With respect to the second prong . . . . the [defendant] has not set forth a prima facie case of ineffective assistance of counsel and, therefore, finds his reasons for wanting to withdraw his guilty plea incredulous and the strength of his argument insufficient.
With respect to the third prong, the favorable plea agreement in the case at bar clearly weighs against the [defendant]. This Court would be hard pressed to consider that [defendant's] indictment on first degree armed robbery that was treated as a second degree for sentencing purposes was not favorable.
With respect to the final prong, there would be extreme prejudice to the State in this matter. The events that led to this Indictment occurred over seven years ago. The State's ability to present this case is clearly at risk.
On appeal, defendant raises the following issues:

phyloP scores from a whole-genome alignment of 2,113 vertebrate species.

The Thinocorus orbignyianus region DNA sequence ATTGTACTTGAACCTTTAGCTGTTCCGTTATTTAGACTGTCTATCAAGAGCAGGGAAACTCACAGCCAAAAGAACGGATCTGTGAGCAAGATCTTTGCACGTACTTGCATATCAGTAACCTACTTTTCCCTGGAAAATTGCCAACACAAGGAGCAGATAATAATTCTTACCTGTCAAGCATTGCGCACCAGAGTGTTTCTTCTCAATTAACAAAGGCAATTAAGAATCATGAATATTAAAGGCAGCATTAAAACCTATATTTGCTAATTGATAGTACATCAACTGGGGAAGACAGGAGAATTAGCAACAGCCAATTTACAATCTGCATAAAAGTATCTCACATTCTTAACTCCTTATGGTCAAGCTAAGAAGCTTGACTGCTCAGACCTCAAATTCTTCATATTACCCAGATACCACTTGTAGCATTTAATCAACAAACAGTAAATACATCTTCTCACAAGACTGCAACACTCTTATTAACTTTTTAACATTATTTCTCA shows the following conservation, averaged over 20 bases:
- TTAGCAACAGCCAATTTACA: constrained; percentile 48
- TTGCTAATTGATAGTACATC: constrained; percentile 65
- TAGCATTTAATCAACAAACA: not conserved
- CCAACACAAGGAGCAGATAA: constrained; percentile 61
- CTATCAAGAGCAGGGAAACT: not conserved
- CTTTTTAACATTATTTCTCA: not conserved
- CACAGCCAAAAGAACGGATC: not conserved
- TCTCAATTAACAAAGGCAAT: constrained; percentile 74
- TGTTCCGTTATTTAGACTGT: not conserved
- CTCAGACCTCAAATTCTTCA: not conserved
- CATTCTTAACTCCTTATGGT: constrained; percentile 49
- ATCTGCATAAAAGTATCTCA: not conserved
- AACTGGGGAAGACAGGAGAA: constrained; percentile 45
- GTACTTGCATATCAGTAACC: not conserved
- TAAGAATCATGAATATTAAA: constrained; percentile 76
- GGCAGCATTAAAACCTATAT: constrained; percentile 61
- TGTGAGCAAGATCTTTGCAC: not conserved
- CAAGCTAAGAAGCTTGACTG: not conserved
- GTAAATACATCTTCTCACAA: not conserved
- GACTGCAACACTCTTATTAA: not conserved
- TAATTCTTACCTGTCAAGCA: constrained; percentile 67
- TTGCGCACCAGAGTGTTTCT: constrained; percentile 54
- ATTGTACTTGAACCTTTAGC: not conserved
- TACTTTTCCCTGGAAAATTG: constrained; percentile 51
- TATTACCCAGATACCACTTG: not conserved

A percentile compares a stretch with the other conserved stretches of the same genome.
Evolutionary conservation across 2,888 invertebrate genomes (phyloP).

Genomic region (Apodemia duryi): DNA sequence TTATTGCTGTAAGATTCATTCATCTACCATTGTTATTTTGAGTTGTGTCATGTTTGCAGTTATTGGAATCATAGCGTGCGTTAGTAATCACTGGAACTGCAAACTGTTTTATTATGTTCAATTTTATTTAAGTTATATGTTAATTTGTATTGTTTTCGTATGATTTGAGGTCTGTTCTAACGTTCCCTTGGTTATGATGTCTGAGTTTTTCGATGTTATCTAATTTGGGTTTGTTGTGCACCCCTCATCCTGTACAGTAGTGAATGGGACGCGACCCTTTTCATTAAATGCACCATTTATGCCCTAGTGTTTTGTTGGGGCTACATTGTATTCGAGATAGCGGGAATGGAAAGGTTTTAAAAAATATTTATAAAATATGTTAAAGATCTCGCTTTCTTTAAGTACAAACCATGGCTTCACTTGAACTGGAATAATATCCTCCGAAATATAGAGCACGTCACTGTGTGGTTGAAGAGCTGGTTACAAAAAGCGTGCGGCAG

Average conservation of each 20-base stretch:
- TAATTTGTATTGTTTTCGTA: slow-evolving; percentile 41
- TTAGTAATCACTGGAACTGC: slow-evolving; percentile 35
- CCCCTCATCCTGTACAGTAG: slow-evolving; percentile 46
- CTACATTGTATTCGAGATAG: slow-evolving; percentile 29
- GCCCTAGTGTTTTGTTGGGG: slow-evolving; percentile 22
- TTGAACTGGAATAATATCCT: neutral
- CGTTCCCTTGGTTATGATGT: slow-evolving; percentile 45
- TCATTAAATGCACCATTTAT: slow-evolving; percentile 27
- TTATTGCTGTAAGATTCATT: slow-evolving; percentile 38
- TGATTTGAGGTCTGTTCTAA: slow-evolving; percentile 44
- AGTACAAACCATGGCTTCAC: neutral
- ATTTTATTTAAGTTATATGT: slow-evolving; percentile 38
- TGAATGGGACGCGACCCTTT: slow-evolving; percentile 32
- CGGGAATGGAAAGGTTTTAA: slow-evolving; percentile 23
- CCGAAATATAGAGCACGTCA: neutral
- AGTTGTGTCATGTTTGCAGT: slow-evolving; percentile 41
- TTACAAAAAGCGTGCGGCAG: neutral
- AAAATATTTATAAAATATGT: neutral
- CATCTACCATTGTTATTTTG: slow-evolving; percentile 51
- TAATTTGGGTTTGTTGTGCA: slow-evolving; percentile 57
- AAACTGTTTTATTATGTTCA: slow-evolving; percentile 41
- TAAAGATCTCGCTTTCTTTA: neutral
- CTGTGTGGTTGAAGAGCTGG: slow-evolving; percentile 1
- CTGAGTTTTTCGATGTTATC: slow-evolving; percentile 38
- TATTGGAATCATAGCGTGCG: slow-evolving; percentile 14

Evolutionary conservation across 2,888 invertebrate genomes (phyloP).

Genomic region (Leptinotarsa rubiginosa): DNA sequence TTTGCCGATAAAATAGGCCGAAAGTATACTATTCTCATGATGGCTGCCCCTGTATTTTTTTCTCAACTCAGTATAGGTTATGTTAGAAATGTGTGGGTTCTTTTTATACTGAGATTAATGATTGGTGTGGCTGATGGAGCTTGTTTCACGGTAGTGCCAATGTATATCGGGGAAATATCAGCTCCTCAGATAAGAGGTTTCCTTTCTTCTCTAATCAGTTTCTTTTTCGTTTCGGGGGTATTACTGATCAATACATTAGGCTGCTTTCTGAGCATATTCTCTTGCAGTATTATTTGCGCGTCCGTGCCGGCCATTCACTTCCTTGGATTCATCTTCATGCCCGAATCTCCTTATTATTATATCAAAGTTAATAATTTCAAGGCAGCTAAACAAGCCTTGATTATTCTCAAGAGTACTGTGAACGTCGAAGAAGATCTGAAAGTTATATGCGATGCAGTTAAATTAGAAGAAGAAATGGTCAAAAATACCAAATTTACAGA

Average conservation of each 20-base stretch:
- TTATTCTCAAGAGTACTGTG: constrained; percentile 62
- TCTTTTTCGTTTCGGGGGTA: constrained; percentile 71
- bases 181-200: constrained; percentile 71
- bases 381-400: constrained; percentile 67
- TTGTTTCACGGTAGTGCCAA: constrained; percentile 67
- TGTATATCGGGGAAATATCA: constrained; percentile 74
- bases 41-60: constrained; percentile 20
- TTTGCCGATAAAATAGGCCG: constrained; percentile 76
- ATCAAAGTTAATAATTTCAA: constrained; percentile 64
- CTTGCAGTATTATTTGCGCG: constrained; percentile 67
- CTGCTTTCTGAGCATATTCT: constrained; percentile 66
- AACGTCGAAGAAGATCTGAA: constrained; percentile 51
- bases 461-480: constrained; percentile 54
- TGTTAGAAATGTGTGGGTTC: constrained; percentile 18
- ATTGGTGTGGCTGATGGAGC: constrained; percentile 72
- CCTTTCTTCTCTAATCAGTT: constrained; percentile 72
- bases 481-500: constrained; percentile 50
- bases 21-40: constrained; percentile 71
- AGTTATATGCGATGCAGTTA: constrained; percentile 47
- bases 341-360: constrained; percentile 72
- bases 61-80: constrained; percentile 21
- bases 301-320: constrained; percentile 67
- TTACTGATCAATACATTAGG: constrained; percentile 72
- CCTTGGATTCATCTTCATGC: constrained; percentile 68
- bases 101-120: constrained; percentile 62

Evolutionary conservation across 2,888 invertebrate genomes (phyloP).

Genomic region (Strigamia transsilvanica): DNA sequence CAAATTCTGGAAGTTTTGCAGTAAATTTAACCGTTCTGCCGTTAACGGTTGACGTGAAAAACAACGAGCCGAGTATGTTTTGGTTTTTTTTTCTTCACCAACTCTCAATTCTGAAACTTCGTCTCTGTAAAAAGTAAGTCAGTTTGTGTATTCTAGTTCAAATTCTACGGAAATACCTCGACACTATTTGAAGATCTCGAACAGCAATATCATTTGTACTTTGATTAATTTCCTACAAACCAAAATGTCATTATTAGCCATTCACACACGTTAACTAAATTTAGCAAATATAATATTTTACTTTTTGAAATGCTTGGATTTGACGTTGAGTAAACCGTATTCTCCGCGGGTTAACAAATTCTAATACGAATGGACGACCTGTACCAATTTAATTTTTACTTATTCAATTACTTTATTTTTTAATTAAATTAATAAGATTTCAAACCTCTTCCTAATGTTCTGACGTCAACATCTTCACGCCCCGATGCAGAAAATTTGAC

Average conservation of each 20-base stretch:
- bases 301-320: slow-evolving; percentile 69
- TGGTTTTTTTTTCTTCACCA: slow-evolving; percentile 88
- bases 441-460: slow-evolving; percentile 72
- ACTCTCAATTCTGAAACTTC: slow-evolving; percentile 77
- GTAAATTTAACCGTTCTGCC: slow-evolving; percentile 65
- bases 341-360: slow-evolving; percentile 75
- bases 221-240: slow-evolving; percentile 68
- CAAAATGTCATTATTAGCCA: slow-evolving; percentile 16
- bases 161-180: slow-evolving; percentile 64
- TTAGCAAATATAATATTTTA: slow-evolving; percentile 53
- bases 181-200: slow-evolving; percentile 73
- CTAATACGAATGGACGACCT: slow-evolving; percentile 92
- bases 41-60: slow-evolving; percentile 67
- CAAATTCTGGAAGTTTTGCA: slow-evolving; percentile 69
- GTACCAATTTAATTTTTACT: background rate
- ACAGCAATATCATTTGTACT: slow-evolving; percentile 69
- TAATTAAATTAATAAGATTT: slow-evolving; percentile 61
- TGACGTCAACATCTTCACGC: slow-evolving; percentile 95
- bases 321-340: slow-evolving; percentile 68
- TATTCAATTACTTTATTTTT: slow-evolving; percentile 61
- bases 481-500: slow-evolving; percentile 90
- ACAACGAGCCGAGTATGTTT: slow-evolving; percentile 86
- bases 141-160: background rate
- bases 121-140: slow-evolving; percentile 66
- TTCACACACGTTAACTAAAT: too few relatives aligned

I. THE ORDER DENYING POST-CONVICTION RELIEF SHOULD BE REVERSED BECAUSE THE DEFENDANT'S FOURTEENTH AMENDMENT DUE PROCESS RIGHT TO BE PROTECTED FROM AN EX POST FACTO CHANGE IN PAROLE SUPERVISION WAS VIOLATED.
II. THE ORDER DENYING POST-CONVICTION RELIEF SHOULD BE REVERSED AND THE MATTER REMANDED FOR A FULL EVIDENTIARY HEARING BECAUSE THE DEFENDANT MADE A PRIMA FACIE SHOWING OF INEFFECTIVE ASSISTANCE OF COUNSEL UNDER THE STRICKLAND/FRITZ TEST.
III. THE COURT'S RULING DENYING POST-CONVICTION RELIEF VIOLATED DEFENDANT'S RIGHT TO EFFECTIVE ASSISTANCE OF COUNSEL AS GUARANTEED BY THE SIXTH AMENDMENT TO THE UNITED STATES CONSTITUTION.
IV. DEFENDANT'S GUILTY PLEA WAS NOT KNOWING AND INTELLIGENT, AND SHOULD BE VACATED.